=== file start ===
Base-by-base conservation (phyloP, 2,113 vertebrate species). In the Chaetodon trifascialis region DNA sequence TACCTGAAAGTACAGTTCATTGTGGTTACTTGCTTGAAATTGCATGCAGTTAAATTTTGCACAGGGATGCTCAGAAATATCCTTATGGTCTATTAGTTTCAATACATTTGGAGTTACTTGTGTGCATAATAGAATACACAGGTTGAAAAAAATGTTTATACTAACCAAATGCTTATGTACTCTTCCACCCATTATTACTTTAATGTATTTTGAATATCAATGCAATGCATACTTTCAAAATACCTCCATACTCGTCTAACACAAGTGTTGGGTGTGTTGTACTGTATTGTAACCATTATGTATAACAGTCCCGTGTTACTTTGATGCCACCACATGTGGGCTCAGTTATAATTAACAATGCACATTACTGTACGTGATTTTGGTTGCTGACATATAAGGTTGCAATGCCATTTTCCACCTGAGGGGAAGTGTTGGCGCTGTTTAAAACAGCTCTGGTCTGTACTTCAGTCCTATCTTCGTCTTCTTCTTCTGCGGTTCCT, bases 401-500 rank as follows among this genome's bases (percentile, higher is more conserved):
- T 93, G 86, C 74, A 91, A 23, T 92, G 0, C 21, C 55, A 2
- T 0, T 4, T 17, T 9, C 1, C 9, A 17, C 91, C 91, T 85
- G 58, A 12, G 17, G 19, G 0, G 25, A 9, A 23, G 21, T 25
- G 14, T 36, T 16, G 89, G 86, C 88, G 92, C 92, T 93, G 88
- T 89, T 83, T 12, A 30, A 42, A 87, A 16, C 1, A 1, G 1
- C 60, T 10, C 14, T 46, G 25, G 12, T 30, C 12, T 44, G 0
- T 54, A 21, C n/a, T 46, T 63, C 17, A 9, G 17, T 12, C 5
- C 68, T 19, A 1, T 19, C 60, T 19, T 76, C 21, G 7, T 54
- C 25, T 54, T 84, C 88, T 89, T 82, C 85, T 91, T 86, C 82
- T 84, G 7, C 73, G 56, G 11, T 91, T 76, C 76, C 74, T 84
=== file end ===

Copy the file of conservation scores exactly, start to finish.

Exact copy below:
Base-by-base conservation (phyloP, 2,113 vertebrate species). In the Chaetodon trifascialis region DNA sequence TACCTGAAAGTACAGTTCATTGTGGTTACTTGCTTGAAATTGCATGCAGTTAAATTTTGCACAGGGATGCTCAGAAATATCCTTATGGTCTATTAGTTTCAATACATTTGGAGTTACTTGTGTGCATAATAGAATACACAGGTTGAAAAAAATGTTTATACTAACCAAATGCTTATGTACTCTTCCACCCATTATTACTTTAATGTATTTTGAATATCAATGCAATGCATACTTTCAAAATACCTCCATACTCGTCTAACACAAGTGTTGGGTGTGTTGTACTGTATTGTAACCATTATGTATAACAGTCCCGTGTTACTTTGATGCCACCACATGTGGGCTCAGTTATAATTAACAATGCACATTACTGTACGTGATTTTGGTTGCTGACATATAAGGTTGCAATGCCATTTTCCACCTGAGGGGAAGTGTTGGCGCTGTTTAAAACAGCTCTGGTCTGTACTTCAGTCCTATCTTCGTCTTCTTCTTCTGCGGTTCCT, bases 401-500 rank as follows among this genome's bases (percentile, higher is more conserved):
- T 93, G 86, C 74, A 91, A 23, T 92, G 0, C 21, C 55, A 2
- T 0, T 4, T 17, T 9, C 1, C 9, A 17, C 91, C 91, T 85
- G 58, A 12, G 17, G 19, G 0, G 25, A 9, A 23, G 21, T 25
- G 14, T 36, T 16, G 89, G 86, C 88, G 92, C 92, T 93, G 88
- T 89, T 83, T 12, A 30, A 42, A 87, A 16, C 1, A 1, G 1
- C 60, T 10, C 14, T 46, G 25, G 12, T 30, C 12, T 44, G 0
- T 54, A 21, C n/a, T 46, T 63, C 17, A 9, G 17, T 12, C 5
- C 68, T 19, A 1, T 19, C 60, T 19, T 76, C 21, G 7, T 54
- C 25, T 54, T 84, C 88, T 89, T 82, C 85, T 91, T 86, C 82
- T 84, G 7, C 73, G 56, G 11, T 91, T 76, C 76, C 74, T 84